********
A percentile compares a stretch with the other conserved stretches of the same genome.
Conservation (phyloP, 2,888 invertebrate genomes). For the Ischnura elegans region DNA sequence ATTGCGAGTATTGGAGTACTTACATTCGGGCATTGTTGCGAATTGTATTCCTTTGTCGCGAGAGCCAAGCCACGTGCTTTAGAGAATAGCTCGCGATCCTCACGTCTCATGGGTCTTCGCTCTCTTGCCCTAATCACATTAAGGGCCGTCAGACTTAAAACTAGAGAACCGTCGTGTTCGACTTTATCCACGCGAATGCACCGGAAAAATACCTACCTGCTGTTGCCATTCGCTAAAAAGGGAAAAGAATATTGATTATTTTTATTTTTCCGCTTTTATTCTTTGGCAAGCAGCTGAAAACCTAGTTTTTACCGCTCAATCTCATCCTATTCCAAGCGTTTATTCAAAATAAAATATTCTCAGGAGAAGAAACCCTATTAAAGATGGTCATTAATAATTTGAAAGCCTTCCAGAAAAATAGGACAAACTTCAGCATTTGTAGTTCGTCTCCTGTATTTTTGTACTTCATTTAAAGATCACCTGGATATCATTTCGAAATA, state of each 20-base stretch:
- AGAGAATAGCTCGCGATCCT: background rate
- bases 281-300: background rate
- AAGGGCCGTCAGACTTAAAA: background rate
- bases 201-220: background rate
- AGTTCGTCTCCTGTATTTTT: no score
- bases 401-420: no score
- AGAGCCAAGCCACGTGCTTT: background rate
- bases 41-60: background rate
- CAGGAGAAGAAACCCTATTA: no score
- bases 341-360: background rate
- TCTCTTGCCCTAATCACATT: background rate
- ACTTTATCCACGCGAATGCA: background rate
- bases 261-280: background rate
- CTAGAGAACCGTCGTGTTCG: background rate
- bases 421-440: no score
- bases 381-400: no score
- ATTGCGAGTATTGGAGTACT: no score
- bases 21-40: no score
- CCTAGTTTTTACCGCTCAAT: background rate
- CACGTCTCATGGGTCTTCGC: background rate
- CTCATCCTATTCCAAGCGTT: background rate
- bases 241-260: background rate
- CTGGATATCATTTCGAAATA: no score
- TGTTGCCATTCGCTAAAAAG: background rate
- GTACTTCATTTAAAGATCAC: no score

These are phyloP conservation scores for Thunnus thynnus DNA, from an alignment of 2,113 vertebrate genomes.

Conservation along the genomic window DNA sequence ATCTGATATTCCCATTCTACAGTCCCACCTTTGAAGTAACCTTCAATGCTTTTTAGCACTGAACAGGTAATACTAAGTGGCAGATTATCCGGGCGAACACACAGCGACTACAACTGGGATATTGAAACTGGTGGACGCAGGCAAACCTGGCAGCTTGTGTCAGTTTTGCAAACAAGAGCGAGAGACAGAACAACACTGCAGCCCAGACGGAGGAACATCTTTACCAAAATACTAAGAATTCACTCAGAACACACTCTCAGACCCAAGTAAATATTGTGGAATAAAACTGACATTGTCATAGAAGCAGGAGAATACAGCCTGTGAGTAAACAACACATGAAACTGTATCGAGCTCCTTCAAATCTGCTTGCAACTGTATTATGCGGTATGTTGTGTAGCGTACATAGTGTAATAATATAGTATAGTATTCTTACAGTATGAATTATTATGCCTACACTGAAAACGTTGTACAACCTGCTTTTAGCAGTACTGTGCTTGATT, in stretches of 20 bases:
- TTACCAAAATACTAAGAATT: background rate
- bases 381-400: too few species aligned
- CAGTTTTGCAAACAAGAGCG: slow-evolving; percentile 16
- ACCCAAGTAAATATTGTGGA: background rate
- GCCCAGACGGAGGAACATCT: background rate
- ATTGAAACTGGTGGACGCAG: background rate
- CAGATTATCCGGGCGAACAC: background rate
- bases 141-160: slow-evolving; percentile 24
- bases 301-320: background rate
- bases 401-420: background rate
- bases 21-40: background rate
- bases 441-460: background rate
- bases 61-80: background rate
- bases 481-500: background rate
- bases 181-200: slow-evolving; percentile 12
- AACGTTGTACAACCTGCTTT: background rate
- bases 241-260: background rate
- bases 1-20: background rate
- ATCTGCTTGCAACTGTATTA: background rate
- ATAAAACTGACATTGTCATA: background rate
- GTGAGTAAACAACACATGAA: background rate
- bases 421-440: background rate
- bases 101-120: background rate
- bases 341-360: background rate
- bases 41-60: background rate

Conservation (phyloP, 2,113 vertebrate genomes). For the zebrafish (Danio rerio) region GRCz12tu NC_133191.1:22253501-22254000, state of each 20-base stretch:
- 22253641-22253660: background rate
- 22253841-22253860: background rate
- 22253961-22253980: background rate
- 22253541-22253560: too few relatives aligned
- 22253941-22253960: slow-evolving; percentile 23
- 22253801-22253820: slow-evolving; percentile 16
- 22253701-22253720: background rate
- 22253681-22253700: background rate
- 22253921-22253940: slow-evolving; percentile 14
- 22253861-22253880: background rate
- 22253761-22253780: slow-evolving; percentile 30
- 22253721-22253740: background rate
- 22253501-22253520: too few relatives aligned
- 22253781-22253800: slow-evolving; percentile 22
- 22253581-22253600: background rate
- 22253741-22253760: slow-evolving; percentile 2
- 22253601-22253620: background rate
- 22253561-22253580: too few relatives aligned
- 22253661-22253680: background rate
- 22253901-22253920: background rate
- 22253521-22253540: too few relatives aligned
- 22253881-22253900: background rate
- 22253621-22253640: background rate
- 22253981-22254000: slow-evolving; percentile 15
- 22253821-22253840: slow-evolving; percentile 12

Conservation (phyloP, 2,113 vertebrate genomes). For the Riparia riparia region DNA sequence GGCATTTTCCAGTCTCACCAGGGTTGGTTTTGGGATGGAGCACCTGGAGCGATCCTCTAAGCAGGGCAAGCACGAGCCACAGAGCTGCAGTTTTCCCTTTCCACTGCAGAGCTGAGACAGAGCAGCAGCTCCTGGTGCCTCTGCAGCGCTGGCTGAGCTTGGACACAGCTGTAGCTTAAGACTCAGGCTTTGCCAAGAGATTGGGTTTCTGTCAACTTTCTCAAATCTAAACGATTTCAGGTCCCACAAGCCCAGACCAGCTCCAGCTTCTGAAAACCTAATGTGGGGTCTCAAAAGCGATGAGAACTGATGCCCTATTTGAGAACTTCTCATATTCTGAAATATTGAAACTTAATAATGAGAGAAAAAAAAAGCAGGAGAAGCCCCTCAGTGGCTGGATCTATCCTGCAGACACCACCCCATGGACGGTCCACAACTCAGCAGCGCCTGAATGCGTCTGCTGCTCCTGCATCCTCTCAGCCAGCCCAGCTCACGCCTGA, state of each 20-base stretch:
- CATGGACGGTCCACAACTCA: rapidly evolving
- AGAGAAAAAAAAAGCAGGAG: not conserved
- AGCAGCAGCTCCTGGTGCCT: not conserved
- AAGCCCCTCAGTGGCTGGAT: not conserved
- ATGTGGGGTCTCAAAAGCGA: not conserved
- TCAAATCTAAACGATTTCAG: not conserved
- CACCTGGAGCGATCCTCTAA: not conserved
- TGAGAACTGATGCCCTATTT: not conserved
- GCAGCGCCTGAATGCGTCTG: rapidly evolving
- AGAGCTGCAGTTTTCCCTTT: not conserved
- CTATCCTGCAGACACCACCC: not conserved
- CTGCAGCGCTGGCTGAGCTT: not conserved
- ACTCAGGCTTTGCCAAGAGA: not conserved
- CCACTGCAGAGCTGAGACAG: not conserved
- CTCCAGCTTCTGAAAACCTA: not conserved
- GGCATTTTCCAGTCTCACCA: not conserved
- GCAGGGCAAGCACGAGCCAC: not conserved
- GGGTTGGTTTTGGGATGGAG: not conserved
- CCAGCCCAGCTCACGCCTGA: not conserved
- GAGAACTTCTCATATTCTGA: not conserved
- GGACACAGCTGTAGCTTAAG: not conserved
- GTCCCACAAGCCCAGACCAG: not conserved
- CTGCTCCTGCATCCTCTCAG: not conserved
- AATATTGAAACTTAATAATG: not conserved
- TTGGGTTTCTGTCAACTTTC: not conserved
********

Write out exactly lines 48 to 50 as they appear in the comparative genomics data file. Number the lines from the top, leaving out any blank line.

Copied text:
- ATCTGCTTGCAACTGTATTA: background rate
- ATAAAACTGACATTGTCATA: background rate
- GTGAGTAAACAACACATGAA: background rate